A tiny town in the Former Yugoslav Republic of Macedonia has become the global epicenter of misinformation about the U.S. Presidential campaign, according to an extensively researched and cited report in Buzzfeed News.
Over the past year more than a hundred pro-Donald Trump websites have been launched in Veles, a small town with about 45,000 residents— and some young, techies who understood the power of the internet economy and click baiting.
These kids aren’t too interested in presidential politics. On the contrary, they know little or nothing about the campaigns. What they do know, however, is that Donald Trump’s supporters are fervently passionate about their candidate— and hate Hillary Clinton.
This combination alone makes for the spreading of false information with over the top headlines a perfect way to get clicks— and ultimately hard cash into their Google adsense accounts.
According to research by the Buzzfeed News team, 140 websites are operating from Veles, publishing “aggressively pro-Trump content aimed at conservatives and Trump supporters in the United States.”
The websites have official-sounding names like WorldPoliticus.com, TrumpVision365.com, USConservativeToday.com, DonaldTrumpNews.co, and USADailyPolitics.com and their content is almost always false, sensationalist and heavily anti-Hillary Clinton.
Some of the click bait headlines include:
“Robert DeNiro Switches to Trump Shocks Hollywood”
“Pope Francis Forbids Catholics from Voting for Hillary”
“Breaking: Proof Surfaces that Obama was Born in Kenya— Trump was Right All Along”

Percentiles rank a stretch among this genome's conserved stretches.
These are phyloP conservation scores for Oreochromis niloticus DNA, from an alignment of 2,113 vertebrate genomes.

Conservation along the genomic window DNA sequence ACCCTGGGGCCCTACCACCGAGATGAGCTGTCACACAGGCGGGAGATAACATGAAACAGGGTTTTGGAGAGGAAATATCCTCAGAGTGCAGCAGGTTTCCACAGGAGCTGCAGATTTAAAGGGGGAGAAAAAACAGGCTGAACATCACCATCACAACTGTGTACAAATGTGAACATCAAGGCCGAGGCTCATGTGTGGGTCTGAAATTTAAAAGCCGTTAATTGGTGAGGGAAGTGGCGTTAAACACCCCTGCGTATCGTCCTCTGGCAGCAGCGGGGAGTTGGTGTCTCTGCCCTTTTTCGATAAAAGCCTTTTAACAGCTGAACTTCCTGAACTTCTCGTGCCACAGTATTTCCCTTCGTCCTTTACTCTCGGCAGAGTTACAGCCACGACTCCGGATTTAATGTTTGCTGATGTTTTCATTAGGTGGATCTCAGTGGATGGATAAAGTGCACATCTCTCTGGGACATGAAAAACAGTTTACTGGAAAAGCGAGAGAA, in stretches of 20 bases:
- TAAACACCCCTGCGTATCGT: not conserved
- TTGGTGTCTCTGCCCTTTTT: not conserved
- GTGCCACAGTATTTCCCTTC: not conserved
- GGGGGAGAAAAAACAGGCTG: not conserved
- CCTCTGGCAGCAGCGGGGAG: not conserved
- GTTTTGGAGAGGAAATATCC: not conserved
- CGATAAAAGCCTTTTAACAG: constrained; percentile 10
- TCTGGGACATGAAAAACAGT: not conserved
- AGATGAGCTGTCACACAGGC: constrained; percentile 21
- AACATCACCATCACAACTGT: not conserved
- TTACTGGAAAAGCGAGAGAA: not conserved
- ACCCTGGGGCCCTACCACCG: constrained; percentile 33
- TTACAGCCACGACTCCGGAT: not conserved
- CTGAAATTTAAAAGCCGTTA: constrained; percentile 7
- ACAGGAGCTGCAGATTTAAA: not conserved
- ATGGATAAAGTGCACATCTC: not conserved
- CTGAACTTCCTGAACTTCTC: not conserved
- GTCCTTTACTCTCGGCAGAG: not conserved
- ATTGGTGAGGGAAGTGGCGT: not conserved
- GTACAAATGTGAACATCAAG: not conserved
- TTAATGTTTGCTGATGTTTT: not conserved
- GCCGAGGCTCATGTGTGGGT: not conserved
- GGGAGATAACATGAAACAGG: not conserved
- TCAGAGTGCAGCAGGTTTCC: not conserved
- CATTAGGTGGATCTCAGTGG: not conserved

“Bill Clinton’s Sex Tape Just Leaked”
“Hillary Clinton in 2013: I would like to see People like Donald Trump Run for Office; They’re Honest and Can’t Be Bought”
The young people interviewed for the story said they don’t care about Donald Trump and only want to make money. An American Facebook user is worth four times more money than a foreign one and clicks to websites from the United States make a lot more money than clicks coming from other countries.
The techies understand the economics of the internet and have been quick to capitalize— earning tens of thousands of dollars from wild stories that go viral— at the great expense of the truth.
“Yes, the info in the blogs is bad, false, and misleading but the rationale is that ‘if it gets the people to click on it and engage, then use it,’” said a university student in Veles who started a US politics site, and who agreed to speak on the condition that BuzzFeed News not use his name.
The Buzzfeed News report quoted website creators as making upwards of $3000 per day from U.S. website clicks after stories go viral on Facebook and lead to clicks to the sites.